Number 128 / November 2001

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Published by the Open Canoe Sailing Group

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Lakeside, Windermere (RoyB)

I only went up, boatless, for the afternoon and evening, and was interested to see how people successfully altered their rigs to cope with the windy conditions. As was noted at Rutland Water, we are becoming more resourceful and confident in this respect. It was good to see Penny & PeterO, who, through work and other commitments, have been unable to attend many meets this year, and MalcolmC, a redoubtable boat builder (15 made so far, so he told me!).

Thanks to Keith for the report on the ranking race, which is rarely described in such interesting detail. I hope that in future other participants who are: a) amongst the leading group; b) able to give knowledgeable insight; c) therefore not the editor, might contribute something similar.

In the evening about 20 members repaired to The Boatman pub for a meal. For me, it rounded off an enjoyable, sociable event. Thanks to DaveS for organisation - once again the use of the YMCA canteen, where we could brew the tea and coffee provided (away from the weather), made this a good venue for an autumn meet.


Low Wray Meet (DaveS)

The last meeting of the year was held on 27/28 Oct. at Low Wray campsite, at the northwest end of Lake Windermere. With a turnout of around twenty members, we were treated to a weekend of cruising, amongst some of the best scenery around. This year the weather was kind to us, and provided those who came with the best sailing conditions of the year. Saturday was sunshine and showers, with a westerly force 2 to 4, providing for exciting sailing, reaching up or down the lake. This meant that the teashops of Ambleside and Bowness were within easy reach of the serious cruisers, and indeed several of them made it to both. At one point, the fleet caught up and passed two thirty-foot yachts, which caused us some amusement, especially when they almost collided together, after paying us too much attention.

JohnB was sailing his new boat, a Little Pete with two small outriggers (which is a full circle if ever I saw one). He finds that its light weight allows him to handle it on and off the car with ease. SteveR has bought himself a new plywood canoe, having folded his Royalex Prospector in half on a rock, whilst paddling down a river. It popped back out again, but the resulting crease and numerous scratches made him realise that it was no way to treat his sailing canoe.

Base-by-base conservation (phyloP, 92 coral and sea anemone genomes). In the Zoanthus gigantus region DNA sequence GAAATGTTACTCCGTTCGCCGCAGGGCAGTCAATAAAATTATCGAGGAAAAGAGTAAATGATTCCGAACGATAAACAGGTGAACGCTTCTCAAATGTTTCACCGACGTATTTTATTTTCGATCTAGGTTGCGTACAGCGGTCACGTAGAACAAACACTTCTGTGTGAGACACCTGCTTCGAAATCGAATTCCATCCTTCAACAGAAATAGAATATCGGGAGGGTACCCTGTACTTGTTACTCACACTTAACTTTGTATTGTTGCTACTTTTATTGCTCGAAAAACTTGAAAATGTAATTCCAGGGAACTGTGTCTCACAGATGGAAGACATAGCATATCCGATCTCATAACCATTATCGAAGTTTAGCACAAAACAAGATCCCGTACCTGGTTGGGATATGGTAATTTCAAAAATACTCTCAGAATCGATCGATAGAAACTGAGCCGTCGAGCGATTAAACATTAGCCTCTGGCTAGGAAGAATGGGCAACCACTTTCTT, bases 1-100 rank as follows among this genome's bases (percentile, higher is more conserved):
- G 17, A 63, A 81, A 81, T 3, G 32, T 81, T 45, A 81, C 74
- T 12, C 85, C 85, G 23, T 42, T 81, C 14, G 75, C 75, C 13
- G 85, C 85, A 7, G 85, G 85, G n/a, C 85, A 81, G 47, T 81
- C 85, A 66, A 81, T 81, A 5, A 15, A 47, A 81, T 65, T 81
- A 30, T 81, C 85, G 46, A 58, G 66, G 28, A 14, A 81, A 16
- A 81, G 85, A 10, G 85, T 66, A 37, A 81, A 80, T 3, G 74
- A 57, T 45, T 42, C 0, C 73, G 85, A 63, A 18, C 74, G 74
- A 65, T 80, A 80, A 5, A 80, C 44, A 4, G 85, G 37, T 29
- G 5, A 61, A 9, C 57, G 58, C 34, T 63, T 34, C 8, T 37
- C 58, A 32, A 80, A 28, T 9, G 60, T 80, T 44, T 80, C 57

The clear mountain air and the autumn tints made for some spectacular scenery, especially on Sunday, with light winds and sunshine. Several boats ventured down the lake again, this time landing at the visitor centre at Brockholes (more tea and cakes). Later in the afternoon, the wind picked up to a force 4 again, and we all had an exhilarating time, reaching back and forth across Ambleside bay. This was canoe sailing at its best, giving us plenty of memories to keep us going through the winter months; the perfect end to the season.

Dave sent me three fine photos taken during this weekend which are, I think, worthy of publication, especially as I'm rather short of copy for this month's issue. You'll see them below. (Hint, hint to all and sundry!) The Editor.

You can see why Dave wrote so enthusiastically about the weekend - the beauty of the surroundings and the good conditions, especially in the first photo, featuring DaveP and LouiseH bowling along in fine style.


American Sailing Canoe (RoyB)

Readers of the current issue of 'Watercraft' will no doubt have noticed an article featuring a sailing kayak supplied by Fyne Boat Kits of Bowness, Windermere. It comes as a kit, the hull and decking composed of 4mm and 6mm ply and put together by the stitch and glue method. The reviewers (Alan and Beryl Bright), who seem to come from a background of kayak and dinghy, tried out the 16' 6" version (beam 33"), which sported a balance lugsail of about 40 sq.ft. They were impressed with the craft's stability and manoeuvrability, although the wind was light. Their surprise at the effectiveness of a leeboard as opposed to a centreboard was an example of the reviewers' unfamiliarity with canoe sailing.

This reflects a surprising ignorance amongst even the experienced sailing public and press of our

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